J Hanchard's Sketch of the Life of Bishop King, with portrait lists what those opposed to his appointment felt: "By his continued connection with the English Church Union, we have the link which connects him with the Ultra-Ritualistic faction. From the approbation his Lordship has bestowed upon persistent law-breakers, we cannot feel any confidence that he will exercise his authority to stem the tide of unreasoning sacerdotalism. By the work he maintained at Cuddesdon; by his apparently sincere regard for Romish playthings; by the display of gaudy gew-gaws at his enthronement; and by his self-conscious vanity in sitting to be 'taken' for the admiration of 'the faithful' without even having sacrificed his whiskers to the Catholic razor, he is unquestionably assisting in 'digging the grave of the Establishment.'"

Dr Williams believes that the trial was an embarrassment to the Church, and only served to strengthen the affection with which Edward King was held.

"I think that after the Public Worship Regulation Act of 1874 there was a growing sense that the attempt to impose conformity on Church worship by the laws of Parliament was actually making both the Church and the state look rather silly," said the Archbishop.

"King's trial brought that to a head, in a sense. Here was one of the holiest, most learned, most pastorally engaged, most involved bishops in the Church of England going through a ridiculous process, which everybody was embarrassed about.

"Archbishop Benson was clearly embarrassed about it, and I think that general embarrassment did teach Church and State something about the need to give the Church a little bit of room to work out its own disciplines on its own terms about worship, and to catch up with the flexibility and changes in worship practices that were going on on the ground."

The Archbishop said that there would always be a temptation for the Church to try and over-regulate worship.

"We rightly believe that there are standards for public worship and that there are things that we have got to have in common and say in common and do in common," he said.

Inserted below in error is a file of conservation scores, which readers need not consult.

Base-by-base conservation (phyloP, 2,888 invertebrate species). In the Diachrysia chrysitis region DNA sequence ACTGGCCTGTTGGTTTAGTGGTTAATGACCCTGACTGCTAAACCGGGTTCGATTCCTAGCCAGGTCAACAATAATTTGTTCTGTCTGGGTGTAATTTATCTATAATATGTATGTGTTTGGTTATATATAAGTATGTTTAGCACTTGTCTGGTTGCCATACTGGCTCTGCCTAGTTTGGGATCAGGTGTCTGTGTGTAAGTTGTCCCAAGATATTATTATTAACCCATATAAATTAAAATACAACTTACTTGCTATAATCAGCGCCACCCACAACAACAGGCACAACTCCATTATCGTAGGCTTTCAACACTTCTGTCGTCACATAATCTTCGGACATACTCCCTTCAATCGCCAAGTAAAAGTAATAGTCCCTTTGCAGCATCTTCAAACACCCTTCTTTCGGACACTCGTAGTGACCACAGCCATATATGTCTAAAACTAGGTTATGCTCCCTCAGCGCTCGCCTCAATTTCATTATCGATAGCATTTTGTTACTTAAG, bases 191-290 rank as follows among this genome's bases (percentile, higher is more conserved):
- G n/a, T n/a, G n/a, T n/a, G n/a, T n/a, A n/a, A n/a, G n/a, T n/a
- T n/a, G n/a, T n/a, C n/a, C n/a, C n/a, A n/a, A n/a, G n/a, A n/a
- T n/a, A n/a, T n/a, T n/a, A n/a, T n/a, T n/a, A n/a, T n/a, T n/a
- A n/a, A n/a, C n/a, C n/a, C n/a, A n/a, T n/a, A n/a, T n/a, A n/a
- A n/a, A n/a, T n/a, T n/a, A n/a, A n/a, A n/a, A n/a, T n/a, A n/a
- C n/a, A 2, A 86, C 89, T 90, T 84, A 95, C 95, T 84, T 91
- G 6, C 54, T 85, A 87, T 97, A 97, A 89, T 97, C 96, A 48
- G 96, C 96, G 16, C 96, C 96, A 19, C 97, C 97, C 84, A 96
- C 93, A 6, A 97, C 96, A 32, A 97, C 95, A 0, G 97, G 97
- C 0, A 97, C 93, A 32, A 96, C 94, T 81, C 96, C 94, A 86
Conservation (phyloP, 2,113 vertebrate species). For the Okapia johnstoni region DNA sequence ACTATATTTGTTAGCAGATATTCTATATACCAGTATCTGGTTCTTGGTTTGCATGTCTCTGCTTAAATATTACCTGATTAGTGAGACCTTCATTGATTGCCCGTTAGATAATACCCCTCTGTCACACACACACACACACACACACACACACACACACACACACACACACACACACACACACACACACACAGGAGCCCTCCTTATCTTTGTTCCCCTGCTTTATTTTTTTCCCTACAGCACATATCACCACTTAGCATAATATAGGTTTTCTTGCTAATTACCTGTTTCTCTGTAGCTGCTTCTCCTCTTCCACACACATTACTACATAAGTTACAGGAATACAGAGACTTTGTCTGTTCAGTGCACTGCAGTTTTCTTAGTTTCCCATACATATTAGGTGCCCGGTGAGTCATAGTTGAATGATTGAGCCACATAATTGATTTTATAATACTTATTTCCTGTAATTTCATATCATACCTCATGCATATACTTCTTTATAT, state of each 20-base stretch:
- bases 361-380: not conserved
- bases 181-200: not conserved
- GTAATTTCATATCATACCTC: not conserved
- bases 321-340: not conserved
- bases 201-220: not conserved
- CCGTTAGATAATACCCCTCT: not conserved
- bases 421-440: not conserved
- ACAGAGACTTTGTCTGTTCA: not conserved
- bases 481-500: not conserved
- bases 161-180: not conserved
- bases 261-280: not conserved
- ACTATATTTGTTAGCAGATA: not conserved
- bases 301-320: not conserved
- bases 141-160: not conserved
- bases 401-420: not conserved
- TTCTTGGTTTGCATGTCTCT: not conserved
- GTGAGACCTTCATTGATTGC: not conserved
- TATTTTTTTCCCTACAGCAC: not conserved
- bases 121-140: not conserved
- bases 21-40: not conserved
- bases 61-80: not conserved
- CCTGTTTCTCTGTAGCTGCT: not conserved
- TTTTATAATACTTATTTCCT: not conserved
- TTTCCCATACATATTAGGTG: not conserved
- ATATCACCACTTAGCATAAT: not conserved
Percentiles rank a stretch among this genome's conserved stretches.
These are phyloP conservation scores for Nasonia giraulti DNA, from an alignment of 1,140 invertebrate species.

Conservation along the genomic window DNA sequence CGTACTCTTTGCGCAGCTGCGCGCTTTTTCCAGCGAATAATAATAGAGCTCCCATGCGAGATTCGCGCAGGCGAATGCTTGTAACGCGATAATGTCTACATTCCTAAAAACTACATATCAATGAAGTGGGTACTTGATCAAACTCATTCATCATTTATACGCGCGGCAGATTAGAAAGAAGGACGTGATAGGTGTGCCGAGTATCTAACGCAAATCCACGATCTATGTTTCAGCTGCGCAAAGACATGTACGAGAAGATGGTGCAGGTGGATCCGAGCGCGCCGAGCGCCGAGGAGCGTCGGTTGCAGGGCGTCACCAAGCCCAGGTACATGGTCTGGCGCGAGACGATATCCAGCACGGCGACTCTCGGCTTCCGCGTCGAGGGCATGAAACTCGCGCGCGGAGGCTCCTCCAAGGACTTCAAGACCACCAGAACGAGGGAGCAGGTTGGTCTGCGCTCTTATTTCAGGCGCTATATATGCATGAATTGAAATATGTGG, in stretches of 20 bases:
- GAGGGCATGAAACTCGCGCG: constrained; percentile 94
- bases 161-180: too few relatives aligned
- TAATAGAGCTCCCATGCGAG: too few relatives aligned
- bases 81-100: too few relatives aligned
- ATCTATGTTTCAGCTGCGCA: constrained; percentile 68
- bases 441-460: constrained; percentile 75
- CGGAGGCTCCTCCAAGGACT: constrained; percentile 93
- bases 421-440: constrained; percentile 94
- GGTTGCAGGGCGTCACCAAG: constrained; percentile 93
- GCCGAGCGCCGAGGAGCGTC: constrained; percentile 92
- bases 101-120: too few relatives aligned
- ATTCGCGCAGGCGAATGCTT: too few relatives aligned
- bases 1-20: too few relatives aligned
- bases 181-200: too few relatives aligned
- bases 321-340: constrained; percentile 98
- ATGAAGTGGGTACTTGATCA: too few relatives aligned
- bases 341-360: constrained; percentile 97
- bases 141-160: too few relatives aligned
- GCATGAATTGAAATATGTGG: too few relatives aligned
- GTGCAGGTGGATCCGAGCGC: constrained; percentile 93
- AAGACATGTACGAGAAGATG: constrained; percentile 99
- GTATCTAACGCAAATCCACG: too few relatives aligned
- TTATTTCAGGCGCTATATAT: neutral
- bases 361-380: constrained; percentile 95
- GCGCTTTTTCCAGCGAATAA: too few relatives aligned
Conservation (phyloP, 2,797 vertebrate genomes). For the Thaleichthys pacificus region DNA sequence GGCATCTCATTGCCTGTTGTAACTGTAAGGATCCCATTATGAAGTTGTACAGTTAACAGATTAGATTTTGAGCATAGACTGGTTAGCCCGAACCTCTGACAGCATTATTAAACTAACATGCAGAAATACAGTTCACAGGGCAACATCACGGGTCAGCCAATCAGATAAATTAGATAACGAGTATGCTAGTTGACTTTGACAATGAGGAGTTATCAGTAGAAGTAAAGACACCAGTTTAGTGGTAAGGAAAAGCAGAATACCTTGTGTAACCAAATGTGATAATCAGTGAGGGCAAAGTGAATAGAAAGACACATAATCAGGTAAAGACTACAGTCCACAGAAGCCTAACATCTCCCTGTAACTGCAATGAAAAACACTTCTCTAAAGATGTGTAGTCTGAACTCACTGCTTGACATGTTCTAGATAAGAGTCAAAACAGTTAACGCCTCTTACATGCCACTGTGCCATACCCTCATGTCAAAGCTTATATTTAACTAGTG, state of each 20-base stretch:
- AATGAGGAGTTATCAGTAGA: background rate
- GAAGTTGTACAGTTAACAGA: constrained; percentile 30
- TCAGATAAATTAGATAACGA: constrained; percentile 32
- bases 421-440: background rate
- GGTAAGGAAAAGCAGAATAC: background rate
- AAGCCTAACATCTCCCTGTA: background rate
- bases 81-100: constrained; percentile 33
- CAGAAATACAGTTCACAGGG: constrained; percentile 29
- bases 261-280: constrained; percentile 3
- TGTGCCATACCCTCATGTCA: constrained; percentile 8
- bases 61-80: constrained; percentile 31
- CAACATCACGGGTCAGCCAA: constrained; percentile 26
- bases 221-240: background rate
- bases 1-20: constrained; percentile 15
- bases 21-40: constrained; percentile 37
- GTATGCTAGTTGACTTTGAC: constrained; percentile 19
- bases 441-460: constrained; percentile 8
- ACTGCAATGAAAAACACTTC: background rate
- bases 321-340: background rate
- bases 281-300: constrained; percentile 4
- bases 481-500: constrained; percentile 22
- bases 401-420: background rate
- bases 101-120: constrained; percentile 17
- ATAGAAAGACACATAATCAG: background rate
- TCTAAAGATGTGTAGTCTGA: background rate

"You can't just make it up as you go along. At the same time, what really speaks to people and transforms people and deepens their faith will change from one context to another.

"The Church of England learned that the hard way in the late 19th century by this series of rather daft experiments in control. King's trial, in a sense, showed the absurdity of it."

A century after King's death, the Church of England is a very different organisation, and I asked the Archbishop what he thought King would have felt about its development.

"I think he would be amazed at the amount of paperwork and regulation that we've created for ourselves and that we've created in response to Government pressure," he said.

"And I think he would be disappointed that we were focussed so much on rather short-term goals.

"King was a deep man, and he believed that clergy ought to have depth; that they ought to have the kind of training that allowed them to go deep in their own faith, and the resources of the tradition, and of the Bible, and I think he would have said that we're very much at risk of crowding that out, of creating people who are problem-solvers rather than thinkers and reflectors.

"He would have said, in the words of somebody else, it's not High Church and Low Church that matter, it's deep Church."

Times change, and the Church in 2110 may not bear much resemblance to today's Church of England, but the Archbishop is certain that Bishop King will still provide an example in another 100 years.

"I hope that in 100 years' time the Church will still remember him with gratitude, and will remember how it was possible − even in a very stratified Victorian society − for somebody in his privileged position to be a trusted spokesman for the railway workers and the brick-makers, and all the people at the bottom of the heap in society," said the Archbishop.

"I hope the Church will still think that that is part of what a bishop ought to do, and that the Church will still be working for the kind of depth and the kind of groundedness in spiritual integrity that belonged to Bishop King."